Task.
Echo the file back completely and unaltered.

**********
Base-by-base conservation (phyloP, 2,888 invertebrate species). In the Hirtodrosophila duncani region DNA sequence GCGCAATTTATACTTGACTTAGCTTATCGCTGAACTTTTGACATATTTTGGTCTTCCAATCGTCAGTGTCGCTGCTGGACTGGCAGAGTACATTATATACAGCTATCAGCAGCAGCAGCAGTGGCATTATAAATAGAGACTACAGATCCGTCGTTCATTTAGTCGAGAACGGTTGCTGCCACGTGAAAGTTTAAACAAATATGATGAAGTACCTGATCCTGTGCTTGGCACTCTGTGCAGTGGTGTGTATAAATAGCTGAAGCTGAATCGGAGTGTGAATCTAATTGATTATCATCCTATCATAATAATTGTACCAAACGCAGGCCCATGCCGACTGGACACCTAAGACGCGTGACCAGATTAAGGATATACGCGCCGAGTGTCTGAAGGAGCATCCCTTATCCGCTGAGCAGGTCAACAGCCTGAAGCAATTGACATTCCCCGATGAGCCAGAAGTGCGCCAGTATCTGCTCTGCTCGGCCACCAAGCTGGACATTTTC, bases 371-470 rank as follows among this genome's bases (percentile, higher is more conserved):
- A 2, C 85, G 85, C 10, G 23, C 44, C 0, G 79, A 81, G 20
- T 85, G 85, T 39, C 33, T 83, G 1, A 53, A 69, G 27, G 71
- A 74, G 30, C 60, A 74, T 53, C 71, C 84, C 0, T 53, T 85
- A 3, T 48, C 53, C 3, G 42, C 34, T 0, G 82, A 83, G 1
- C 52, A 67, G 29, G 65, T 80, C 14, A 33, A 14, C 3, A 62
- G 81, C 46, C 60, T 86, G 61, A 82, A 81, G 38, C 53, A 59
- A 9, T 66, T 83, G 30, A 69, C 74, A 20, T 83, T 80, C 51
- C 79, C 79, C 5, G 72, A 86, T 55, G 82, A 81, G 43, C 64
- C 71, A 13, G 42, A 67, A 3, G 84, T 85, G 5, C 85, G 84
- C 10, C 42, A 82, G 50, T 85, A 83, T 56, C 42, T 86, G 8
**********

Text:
Base-by-base conservation (phyloP, 2,888 invertebrate species). In the Hirtodrosophila duncani region DNA sequence GCGCAATTTATACTTGACTTAGCTTATCGCTGAACTTTTGACATATTTTGGTCTTCCAATCGTCAGTGTCGCTGCTGGACTGGCAGAGTACATTATATACAGCTATCAGCAGCAGCAGCAGTGGCATTATAAATAGAGACTACAGATCCGTCGTTCATTTAGTCGAGAACGGTTGCTGCCACGTGAAAGTTTAAACAAATATGATGAAGTACCTGATCCTGTGCTTGGCACTCTGTGCAGTGGTGTGTATAAATAGCTGAAGCTGAATCGGAGTGTGAATCTAATTGATTATCATCCTATCATAATAATTGTACCAAACGCAGGCCCATGCCGACTGGACACCTAAGACGCGTGACCAGATTAAGGATATACGCGCCGAGTGTCTGAAGGAGCATCCCTTATCCGCTGAGCAGGTCAACAGCCTGAAGCAATTGACATTCCCCGATGAGCCAGAAGTGCGCCAGTATCTGCTCTGCTCGGCCACCAAGCTGGACATTTTC, bases 371-470 rank as follows among this genome's bases (percentile, higher is more conserved):
- A 2, C 85, G 85, C 10, G 23, C 44, C 0, G 79, A 81, G 20
- T 85, G 85, T 39, C 33, T 83, G 1, A 53, A 69, G 27, G 71
- A 74, G 30, C 60, A 74, T 53, C 71, C 84, C 0, T 53, T 85
- A 3, T 48, C 53, C 3, G 42, C 34, T 0, G 82, A 83, G 1
- C 52, A 67, G 29, G 65, T 80, C 14, A 33, A 14, C 3, A 62
- G 81, C 46, C 60, T 86, G 61, A 82, A 81, G 38, C 53, A 59
- A 9, T 66, T 83, G 30, A 69, C 74, A 20, T 83, T 80, C 51
- C 79, C 79, C 5, G 72, A 86, T 55, G 82, A 81, G 43, C 64
- C 71, A 13, G 42, A 67, A 3, G 84, T 85, G 5, C 85, G 84
- C 10, C 42, A 82, G 50, T 85, A 83, T 56, C 42, T 86, G 8